License Plate Tracking Spreads beyond Criminal Suspects
Tuesday, May 08, 2012
(photo: PIPS Technology)
From Tennessee to the District of Columbia, police are using mobile and stationary surveillance cameras to collect and store license plates of residents who have committed no crime—so that they can be found if they ever do.
In Tennessee, police utilize cameras mounted atop patrol cars that can capture thousands of license numbers each day. The information is then loaded into an ever-expanding database, which can help officers locate a vehicle in the event its owner is suspected of criminal behavior. The program is now expanding to include stationary cameras mounted next to busy roads.
“I’m sure that there’s going to be people out there that say this is an invasion of privacy,” Detective James Kemp of Gallatin County told The Tennessean. But “the possibilities are endless there for solving crimes. It’s just a multitude of information out there—to not tap into it to better protect your citizens, that’s ludicrous.”
In Washington D.C., local police make use of 250 cameras set up around the city that can capture license plates. Last year they claimed that the cameras led to an average of one arrest a day. DC reportedly has the highest concentration of cameras per square mile in the United States for spotting criminals on the move or just ordinary citizens going about their lives.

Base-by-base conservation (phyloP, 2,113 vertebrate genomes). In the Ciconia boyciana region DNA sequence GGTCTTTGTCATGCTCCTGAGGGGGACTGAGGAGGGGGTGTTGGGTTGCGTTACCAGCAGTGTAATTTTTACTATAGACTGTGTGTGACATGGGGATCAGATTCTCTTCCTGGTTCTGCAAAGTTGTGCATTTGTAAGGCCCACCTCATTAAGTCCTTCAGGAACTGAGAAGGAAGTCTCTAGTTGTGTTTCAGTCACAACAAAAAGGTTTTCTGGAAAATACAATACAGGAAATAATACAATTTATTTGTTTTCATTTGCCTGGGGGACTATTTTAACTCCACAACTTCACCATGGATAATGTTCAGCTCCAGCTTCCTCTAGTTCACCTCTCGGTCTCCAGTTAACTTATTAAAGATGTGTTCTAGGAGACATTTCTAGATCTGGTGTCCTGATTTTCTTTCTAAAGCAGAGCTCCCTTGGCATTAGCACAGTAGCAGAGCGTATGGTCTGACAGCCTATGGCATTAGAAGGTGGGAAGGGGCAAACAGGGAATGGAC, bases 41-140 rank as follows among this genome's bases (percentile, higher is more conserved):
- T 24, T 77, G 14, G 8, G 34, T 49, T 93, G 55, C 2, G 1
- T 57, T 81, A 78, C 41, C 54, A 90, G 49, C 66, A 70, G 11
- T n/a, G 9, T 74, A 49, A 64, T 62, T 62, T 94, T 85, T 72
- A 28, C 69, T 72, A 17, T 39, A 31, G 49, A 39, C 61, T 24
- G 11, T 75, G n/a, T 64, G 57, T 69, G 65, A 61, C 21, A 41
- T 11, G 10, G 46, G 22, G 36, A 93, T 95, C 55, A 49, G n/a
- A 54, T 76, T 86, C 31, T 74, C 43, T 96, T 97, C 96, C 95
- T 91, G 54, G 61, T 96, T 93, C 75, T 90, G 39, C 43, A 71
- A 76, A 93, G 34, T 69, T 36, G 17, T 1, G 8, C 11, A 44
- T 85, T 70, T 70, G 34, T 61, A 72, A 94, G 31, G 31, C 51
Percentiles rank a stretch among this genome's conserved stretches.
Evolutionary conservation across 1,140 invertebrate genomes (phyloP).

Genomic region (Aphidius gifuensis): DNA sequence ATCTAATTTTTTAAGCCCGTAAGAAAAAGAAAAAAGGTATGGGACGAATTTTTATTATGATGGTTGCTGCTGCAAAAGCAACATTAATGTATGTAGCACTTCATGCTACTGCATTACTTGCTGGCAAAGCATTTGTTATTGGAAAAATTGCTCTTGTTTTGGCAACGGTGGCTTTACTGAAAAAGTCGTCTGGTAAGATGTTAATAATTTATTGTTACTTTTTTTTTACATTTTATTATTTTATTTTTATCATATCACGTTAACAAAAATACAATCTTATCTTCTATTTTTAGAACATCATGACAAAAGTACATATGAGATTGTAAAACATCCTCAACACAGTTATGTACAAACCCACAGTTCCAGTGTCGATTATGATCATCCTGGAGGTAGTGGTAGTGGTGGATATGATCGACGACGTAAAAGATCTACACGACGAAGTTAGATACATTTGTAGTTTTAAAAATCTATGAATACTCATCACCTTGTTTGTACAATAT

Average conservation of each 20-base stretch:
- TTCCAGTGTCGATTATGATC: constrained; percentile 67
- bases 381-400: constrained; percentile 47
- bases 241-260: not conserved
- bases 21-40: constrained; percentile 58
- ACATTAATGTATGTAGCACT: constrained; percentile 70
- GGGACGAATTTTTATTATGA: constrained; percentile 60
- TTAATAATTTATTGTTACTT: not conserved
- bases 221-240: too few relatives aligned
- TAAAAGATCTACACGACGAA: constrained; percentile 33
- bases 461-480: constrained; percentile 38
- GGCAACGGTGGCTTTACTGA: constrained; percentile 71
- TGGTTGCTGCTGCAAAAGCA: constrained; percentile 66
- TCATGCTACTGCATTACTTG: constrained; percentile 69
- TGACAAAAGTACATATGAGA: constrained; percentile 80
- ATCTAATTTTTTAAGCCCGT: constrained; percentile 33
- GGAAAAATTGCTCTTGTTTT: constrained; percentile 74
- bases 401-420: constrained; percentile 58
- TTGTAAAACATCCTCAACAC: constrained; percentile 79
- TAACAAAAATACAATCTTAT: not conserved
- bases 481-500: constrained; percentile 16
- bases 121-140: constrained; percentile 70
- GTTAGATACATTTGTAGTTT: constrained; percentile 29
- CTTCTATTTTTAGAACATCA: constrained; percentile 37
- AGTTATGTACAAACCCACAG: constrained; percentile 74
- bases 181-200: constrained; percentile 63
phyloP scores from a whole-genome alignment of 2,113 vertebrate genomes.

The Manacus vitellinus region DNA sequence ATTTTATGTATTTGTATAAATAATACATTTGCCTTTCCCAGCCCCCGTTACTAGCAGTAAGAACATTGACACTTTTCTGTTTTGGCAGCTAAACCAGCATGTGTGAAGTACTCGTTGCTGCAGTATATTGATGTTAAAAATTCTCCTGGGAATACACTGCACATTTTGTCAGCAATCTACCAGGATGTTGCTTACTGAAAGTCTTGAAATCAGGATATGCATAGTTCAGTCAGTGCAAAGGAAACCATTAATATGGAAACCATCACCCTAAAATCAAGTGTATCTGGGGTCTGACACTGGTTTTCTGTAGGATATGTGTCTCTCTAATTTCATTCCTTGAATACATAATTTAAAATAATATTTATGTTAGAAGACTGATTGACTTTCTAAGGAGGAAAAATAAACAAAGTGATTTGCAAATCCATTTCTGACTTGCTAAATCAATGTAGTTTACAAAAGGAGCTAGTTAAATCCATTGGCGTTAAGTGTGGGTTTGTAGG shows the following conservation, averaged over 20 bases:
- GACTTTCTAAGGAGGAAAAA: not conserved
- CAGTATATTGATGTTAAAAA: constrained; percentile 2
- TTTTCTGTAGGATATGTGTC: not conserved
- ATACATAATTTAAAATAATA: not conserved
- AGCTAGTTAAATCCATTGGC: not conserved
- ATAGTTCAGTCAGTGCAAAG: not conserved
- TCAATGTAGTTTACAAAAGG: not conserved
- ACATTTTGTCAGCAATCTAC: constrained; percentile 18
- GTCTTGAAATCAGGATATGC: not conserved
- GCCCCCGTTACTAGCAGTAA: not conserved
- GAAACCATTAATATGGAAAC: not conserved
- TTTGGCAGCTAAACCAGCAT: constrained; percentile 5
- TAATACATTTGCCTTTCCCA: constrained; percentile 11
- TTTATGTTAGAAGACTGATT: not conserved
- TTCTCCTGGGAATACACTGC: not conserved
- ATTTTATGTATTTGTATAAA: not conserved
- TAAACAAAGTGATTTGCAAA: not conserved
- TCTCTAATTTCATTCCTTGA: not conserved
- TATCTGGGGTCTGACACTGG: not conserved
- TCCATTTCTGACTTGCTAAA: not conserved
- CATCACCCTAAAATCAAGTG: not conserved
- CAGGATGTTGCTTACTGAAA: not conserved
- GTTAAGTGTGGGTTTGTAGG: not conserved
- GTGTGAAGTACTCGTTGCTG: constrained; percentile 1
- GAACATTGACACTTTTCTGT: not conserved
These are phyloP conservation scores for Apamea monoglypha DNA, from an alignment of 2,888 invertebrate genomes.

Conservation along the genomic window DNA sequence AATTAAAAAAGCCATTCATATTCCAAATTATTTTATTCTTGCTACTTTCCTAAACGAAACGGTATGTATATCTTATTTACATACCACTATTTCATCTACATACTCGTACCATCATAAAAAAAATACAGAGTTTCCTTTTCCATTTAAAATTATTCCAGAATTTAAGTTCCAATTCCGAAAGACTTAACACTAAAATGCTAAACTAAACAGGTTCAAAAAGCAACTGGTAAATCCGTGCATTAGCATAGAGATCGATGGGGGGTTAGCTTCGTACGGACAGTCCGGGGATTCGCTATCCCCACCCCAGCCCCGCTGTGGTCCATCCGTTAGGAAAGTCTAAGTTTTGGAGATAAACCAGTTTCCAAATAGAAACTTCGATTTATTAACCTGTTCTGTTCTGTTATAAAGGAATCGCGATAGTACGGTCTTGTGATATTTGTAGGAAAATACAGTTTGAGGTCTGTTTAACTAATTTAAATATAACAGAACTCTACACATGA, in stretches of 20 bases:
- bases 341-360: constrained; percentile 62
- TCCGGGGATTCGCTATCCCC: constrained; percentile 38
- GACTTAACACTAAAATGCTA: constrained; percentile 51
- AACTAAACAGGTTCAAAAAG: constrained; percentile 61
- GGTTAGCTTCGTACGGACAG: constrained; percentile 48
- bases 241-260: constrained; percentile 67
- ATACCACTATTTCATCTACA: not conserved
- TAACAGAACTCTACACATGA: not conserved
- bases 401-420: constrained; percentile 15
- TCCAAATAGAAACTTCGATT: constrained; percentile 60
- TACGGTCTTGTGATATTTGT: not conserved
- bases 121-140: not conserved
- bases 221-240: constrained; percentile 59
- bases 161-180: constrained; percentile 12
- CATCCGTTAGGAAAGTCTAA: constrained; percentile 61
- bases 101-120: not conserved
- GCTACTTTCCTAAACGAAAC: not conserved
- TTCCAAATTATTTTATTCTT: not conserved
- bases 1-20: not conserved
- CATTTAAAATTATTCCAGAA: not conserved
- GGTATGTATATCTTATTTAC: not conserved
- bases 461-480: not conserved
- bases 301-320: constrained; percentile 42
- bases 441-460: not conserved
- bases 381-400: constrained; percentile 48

Jay Stanley, senior policy analyst for the American Civil Liberties Union’s technology and liberty program, expressed concern over D.C.’s “large database of innocent people’s comings and goings.” He told The Washington Post: “The government has no business collecting that kind of information on people without a warrant.”
Others predict that the technology will be declared constitutional because license plates are displayed in public, so there is no invasion of privacy.
To Learn More:
High-Tech License Plate Readers Aid Police But Raise Ethical Issues (by Tony Gonzalez, The Tennessean)
License Plate Readers: A Useful Tool for Police Comes with Privacy Concerns (by Allison Klein and Josh White, Washington Post)
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